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If Yahoo! Just Knew the Theory of "Jobs to Be Done" ...

August 26, 2017

At Harvard Business School, Clayton M. Christensen spent years seeking an answer to one question: Why is success so hard to sustain?

 

To better understand his question, think of Yahoo! The company which once was the giant, most successful internet company in Mid-90s, failed so bad in less than 15 years! Clayton explains in his book an interesting theory of "Jobs to Be Done" which I think could have saved Yahoo! if it was applied by Marissa Mayer when she took the CEO office. So, what is the "Jobs to Be Done" theory and how it could have saved Yahoo!?

 

In his interesting book "Competing Against Luck", Clayton explains his theory through the milkshake dilemma. In this example, he was asked to help a fast-food company to sell more milkshakes. The company had done its homework, they brought customers onsite and asked them "How can we make our milkshakes better so you'd buy more of them?" Even with customers explained what they thought they would like, they couldn't figure out what to do. Clayton and his team thought of approaching the question in totally different way, they asked "What job causes people to come to this restaurant to "hire" a milk shake?" Interestingly, it turned out that people who "hire" milkshakes in the morning, "hire" them to help them stay awake and occupied while they make their morning commute. On the other hand, people who "hire" milkshakes in the afternoon, hire them for totally different "job": to convince their kids not to stop by a toy store or ask for an unhealthy snack after they pick them up from school. By looking at this example, the same product was hired by the same customers to do two totally different jobs depending on the time they consume it.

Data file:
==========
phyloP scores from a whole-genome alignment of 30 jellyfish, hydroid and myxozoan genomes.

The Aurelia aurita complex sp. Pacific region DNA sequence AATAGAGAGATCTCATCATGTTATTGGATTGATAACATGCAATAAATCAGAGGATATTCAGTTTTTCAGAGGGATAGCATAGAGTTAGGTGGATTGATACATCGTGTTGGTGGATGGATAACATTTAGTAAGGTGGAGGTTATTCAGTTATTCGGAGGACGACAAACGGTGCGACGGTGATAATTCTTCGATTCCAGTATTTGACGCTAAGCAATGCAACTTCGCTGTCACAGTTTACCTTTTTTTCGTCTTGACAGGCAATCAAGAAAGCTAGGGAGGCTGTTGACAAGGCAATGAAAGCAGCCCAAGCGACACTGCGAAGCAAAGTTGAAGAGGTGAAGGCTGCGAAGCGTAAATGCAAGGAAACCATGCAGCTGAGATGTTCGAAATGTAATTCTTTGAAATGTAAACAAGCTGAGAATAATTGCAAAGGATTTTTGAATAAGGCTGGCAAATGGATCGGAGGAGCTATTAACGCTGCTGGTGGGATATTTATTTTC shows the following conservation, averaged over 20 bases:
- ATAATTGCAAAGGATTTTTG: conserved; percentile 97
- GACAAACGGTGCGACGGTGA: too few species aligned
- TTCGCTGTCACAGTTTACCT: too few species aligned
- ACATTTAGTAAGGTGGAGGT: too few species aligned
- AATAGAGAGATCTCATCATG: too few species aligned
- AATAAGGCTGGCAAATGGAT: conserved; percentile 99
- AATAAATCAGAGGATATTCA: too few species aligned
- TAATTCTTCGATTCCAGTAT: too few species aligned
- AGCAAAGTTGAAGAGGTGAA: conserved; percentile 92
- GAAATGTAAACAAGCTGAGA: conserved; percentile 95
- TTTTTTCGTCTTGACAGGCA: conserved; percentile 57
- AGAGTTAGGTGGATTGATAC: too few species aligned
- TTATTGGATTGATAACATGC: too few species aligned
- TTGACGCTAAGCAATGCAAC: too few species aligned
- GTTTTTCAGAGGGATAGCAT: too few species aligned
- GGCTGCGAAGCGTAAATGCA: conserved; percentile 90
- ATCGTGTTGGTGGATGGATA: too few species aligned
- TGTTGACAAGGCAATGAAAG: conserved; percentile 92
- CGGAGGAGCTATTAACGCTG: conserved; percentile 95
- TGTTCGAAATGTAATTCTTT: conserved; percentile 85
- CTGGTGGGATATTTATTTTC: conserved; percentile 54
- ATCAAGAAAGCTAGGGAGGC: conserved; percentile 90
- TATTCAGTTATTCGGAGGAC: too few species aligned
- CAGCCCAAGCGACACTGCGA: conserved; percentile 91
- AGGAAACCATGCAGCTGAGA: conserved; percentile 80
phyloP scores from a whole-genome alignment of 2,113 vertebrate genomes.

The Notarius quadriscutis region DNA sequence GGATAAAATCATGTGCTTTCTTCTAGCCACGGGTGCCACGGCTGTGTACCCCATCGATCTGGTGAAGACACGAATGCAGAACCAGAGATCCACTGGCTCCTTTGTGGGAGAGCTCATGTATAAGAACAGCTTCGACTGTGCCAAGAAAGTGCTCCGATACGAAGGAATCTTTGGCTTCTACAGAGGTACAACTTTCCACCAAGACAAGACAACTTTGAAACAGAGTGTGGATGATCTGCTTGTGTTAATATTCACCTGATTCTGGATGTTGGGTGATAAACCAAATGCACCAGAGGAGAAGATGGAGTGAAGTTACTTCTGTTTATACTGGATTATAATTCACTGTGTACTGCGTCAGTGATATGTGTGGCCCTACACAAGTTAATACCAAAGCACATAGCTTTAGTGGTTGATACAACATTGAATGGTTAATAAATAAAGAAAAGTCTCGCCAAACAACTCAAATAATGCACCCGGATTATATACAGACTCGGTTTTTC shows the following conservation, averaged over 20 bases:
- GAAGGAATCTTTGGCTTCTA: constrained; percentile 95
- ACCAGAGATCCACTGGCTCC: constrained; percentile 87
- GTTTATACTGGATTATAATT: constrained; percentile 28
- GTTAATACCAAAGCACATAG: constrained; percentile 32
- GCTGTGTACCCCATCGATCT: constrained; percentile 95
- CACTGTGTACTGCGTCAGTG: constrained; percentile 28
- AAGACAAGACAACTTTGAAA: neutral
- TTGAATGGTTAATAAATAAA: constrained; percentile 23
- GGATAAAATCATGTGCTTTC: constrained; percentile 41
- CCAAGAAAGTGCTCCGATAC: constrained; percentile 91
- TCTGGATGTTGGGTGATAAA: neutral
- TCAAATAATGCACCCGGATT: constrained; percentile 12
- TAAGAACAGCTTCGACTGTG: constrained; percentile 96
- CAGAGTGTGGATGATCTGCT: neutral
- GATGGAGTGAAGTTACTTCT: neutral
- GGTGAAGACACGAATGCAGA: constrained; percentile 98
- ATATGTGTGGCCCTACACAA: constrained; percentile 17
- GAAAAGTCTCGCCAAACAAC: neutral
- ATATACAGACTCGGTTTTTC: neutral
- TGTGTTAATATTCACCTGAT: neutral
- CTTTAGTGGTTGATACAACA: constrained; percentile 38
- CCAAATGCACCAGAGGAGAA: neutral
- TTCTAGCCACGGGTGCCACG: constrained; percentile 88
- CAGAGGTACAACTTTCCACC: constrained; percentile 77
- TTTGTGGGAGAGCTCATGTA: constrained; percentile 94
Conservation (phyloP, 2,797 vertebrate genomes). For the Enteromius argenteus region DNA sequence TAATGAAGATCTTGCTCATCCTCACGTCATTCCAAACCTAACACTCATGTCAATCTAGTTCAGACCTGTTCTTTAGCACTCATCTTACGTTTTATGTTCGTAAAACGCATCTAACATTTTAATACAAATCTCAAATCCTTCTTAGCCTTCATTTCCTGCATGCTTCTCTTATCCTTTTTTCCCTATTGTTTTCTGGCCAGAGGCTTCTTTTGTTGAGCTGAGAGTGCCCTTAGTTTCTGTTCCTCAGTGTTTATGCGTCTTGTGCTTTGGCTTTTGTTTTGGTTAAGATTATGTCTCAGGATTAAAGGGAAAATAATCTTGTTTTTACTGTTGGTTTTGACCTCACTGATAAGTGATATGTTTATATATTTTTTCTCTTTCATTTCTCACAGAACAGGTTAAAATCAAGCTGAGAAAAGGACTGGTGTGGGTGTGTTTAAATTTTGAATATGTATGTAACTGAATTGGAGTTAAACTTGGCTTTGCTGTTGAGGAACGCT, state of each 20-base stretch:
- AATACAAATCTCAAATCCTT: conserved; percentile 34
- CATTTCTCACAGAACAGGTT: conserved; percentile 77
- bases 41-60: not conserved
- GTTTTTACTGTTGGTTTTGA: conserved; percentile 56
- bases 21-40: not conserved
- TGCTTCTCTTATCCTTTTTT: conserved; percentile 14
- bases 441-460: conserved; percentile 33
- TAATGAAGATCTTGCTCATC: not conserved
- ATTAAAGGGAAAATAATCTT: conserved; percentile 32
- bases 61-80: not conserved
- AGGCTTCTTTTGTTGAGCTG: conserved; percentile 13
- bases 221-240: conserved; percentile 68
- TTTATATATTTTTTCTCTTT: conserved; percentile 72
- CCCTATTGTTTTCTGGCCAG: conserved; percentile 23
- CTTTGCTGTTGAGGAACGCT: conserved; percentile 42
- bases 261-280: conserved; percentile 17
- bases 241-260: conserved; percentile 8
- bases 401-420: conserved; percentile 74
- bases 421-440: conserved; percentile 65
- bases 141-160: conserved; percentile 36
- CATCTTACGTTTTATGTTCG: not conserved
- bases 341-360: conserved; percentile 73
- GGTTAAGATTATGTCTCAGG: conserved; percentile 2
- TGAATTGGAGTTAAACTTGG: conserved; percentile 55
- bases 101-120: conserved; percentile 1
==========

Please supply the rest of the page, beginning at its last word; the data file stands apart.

Understanding the job which your customers hire your product to do is the core of any successful business. Let's go back to Yahoo! and try to understand how the theory of "Jobs to Be Done" could have rescued the business. I will use the most popular and "used to be" successful product of Yahoo!, which is Yahoo mail. When Marissa Mayer became the CEO, Gmail was on its way to eat Yahoo mail. If she asked the right question, "What job do people "hire" Gmail to do?" The answer would be, people "hire" Gmail for basic sending and receiving of emails, but besides that, they "hire" Gmail for a single sign-on to suite of interesting products including Youtube, Android, Google Docs, Chrome and many others.

 

Gmail is the single gate to that eco-system which Google built to satisfy almost everything a customer need on mobile. So, for sending/receiving emails, should I "hire" Yahoo mail instead of Gmail? If I can do the same job by hiring either, however, by hiring Gmail I can access that entire suite of amazing products, I will definitely hire Gmail. If Yahoo leadership asked the right question "What job do people hire our products to do?" they would definitely end up with the one conclusion, people need to hire an eco-system, not solo products for their different needs. In conclusion, if you don't ask the right question "what job do people hire my product to do?" you will end up developing the wrong product or targeting the wrong customers.

 

I highly recommend this book "Compete Against Luck" for any organization seeking better customer understanding and more innovation.

 

 

 

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